HomeCase StudiesPart 1: Age of Agency: Empowering Deloitte staff with flexibility both at work and away from it

Part 1: Age of Agency: Empowering Deloitte staff with flexibility both at work and away from it

by HRD Connect | Case Studies

In this two-part case study, HRD Connect explores Deloitte UK’s flexible working scheme – available to its 20,000 employees – which allows them to agree a scheme that best suits their personal circumstances while ensuring maximum productivity. Part two of this case study is available here.

Offering flexible work arrangements and empowering employees with greater agency over when and where they fulfil their duties has become increasingly popular and in-demand for companies across sectors and throughout the country, with both employers and employees becoming increasingly convinced that the benefits more than outweigh the drawbacks.

For employees, it provides a passage to a far superior balance between the personal and professional life, with the hours consumed by travel drastically reduced, the complications over priorities such as childcare avoided and the ability to reassess where to be based granted in many cases.

For employers, fulfilling this demand for more flexibility – which is fast becoming a pre-requisite to many of the most in-demand candidates – provides the opportunity to maintain or improve retention rates, heighten worker productivity, and save on many of the costs and resources that go with running a full-time office footprint.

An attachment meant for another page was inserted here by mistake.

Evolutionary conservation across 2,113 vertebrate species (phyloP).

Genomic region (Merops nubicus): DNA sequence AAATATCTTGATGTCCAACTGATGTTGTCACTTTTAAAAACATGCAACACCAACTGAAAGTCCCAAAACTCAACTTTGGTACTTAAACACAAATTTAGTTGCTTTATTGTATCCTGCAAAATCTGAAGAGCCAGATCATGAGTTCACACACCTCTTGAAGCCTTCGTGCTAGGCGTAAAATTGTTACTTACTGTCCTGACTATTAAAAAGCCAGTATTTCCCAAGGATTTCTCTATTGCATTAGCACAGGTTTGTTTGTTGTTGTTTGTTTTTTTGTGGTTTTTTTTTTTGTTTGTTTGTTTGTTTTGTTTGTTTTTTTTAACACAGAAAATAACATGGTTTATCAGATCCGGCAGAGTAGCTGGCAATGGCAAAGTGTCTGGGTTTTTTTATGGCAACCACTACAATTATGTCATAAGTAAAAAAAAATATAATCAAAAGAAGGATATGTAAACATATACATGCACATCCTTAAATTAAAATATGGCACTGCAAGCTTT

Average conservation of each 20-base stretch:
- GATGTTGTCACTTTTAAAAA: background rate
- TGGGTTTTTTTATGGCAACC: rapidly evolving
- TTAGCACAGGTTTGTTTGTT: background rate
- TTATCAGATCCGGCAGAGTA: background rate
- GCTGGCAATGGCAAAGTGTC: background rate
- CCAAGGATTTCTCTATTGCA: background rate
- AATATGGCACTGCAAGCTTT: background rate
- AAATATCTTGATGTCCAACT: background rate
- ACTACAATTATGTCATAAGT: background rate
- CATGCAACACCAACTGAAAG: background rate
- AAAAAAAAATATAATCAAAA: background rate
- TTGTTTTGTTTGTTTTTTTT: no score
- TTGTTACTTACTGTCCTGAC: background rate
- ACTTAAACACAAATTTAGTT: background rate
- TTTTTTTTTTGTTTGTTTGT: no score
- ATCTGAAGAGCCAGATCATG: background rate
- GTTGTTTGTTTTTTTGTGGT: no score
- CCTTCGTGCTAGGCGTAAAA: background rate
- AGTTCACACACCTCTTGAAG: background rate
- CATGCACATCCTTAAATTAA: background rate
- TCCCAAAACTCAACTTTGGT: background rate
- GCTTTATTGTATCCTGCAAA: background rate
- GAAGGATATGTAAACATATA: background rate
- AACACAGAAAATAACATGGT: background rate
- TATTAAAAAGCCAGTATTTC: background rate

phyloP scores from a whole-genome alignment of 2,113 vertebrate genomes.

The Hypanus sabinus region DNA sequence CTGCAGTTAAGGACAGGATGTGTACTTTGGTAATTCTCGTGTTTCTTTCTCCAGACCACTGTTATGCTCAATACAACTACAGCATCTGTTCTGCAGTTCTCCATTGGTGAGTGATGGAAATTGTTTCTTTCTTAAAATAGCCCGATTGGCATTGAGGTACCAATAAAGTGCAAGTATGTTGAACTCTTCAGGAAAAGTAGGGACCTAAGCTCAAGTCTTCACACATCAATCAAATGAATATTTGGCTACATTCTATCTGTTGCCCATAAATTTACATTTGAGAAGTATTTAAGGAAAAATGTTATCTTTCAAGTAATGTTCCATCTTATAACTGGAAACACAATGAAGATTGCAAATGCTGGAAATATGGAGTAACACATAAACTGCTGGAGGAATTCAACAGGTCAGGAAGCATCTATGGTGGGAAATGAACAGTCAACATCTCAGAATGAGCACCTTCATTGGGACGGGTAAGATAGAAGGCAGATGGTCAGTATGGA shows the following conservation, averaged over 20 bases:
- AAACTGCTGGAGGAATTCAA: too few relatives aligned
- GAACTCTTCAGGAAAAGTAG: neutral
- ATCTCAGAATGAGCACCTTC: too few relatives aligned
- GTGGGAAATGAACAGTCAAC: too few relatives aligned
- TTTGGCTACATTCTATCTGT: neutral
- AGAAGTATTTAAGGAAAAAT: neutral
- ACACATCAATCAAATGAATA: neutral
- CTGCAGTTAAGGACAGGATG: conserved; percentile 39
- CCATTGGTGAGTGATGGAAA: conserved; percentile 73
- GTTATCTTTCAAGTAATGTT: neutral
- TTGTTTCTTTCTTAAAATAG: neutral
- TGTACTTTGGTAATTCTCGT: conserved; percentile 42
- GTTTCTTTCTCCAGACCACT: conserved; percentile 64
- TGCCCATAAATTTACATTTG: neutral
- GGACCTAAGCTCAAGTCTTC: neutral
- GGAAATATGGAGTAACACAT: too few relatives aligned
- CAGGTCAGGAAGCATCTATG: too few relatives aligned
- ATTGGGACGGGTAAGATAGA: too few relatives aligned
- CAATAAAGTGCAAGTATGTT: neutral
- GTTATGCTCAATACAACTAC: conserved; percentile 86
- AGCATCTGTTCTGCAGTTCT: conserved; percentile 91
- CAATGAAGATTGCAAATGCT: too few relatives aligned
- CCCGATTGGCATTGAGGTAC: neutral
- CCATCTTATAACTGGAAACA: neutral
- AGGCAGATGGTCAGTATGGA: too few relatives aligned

As evidence of this, a recent trial that saw 61 companies pilot a four-day working week for a period of six months has returned an almost unanimous stamp of approval from both the companies and their staff.

Participants saw their revenues increase by a third on average when compared with the same period last year, with productivity gains through heightened employee satisfaction and reduced downtime deemed clear contributors.

This was borne out by the fact that retention rates across participants were higher than they had been the year before.

Of those companies that participated – which covered sectors such as banking, retail, and recruitment – almost a third (18) have already agreed to adopt it on a permanent basis, with the vast majority of those remaining (38) committing to continuing with the trial.

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Flexibility increasingly found to be the way forward

The results add weight to the ever-growing consensus that a new, more flexible, more agile way of working is not simply a short-term quirk or a hangover from the era of Covid, but a structural, irreversible shift.

One company that is all too aware of this change in approach is the professional services and accounting consultancy Deloitte, which recently identified ‘harnessing worker agency’ as one of the three key themes within its 2023 Human Capital Trends research.

Based on the insight of more than 10,000 high-level respondents, it states that “work, workforce, and workplace models that assume organizations have sole decision-making authority are fading as workers demand more meaningful work, flexible workplace models, and more personalized career paths.”

But beyond its role as an advisor and thought leader to the business world and in particular its work for its market-leading clients, Deloitte is also ensuring that it does not fall foul of its own wisdom, by ensuring that it as an employer it provides just the type of flexible working that is so in demand.


Finding a way that works for everyone

At the core of its approach, is a flexible working scheme that is available to each of its 20,000 UK employees that allows them to agree a scheme that best suits their personal circumstances while ensuring maximum productivity.